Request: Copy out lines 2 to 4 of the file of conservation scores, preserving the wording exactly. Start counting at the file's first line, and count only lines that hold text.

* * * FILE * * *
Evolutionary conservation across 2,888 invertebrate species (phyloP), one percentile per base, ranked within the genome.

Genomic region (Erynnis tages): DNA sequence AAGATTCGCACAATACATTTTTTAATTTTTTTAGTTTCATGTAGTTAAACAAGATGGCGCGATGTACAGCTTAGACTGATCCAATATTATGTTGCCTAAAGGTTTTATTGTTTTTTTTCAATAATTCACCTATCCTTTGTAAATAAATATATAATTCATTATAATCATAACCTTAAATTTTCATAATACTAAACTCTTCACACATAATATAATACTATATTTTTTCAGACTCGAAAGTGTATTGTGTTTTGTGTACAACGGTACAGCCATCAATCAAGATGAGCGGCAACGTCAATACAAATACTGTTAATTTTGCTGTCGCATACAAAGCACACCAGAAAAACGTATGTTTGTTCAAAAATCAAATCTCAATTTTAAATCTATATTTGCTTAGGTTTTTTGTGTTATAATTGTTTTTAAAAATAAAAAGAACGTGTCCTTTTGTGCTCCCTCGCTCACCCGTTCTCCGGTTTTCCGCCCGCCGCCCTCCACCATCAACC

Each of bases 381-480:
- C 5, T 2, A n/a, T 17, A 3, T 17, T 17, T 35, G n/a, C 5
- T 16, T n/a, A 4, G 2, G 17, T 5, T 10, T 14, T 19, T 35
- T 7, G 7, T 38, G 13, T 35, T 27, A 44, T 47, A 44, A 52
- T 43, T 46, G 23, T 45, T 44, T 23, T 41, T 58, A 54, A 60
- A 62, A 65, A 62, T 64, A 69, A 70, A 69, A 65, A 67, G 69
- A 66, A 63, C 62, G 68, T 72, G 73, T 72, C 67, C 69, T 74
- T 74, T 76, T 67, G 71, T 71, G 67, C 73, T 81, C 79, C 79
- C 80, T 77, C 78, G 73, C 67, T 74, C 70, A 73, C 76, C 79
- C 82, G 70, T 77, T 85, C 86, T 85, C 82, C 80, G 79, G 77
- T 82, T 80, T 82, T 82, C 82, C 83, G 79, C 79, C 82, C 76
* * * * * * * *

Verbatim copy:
Genomic region (Erynnis tages): DNA sequence AAGATTCGCACAATACATTTTTTAATTTTTTTAGTTTCATGTAGTTAAACAAGATGGCGCGATGTACAGCTTAGACTGATCCAATATTATGTTGCCTAAAGGTTTTATTGTTTTTTTTCAATAATTCACCTATCCTTTGTAAATAAATATATAATTCATTATAATCATAACCTTAAATTTTCATAATACTAAACTCTTCACACATAATATAATACTATATTTTTTCAGACTCGAAAGTGTATTGTGTTTTGTGTACAACGGTACAGCCATCAATCAAGATGAGCGGCAACGTCAATACAAATACTGTTAATTTTGCTGTCGCATACAAAGCACACCAGAAAAACGTATGTTTGTTCAAAAATCAAATCTCAATTTTAAATCTATATTTGCTTAGGTTTTTTGTGTTATAATTGTTTTTAAAAATAAAAAGAACGTGTCCTTTTGTGCTCCCTCGCTCACCCGTTCTCCGGTTTTCCGCCCGCCGCCCTCCACCATCAACC

Each of bases 381-480:
- C 5, T 2, A n/a, T 17, A 3, T 17, T 17, T 35, G n/a, C 5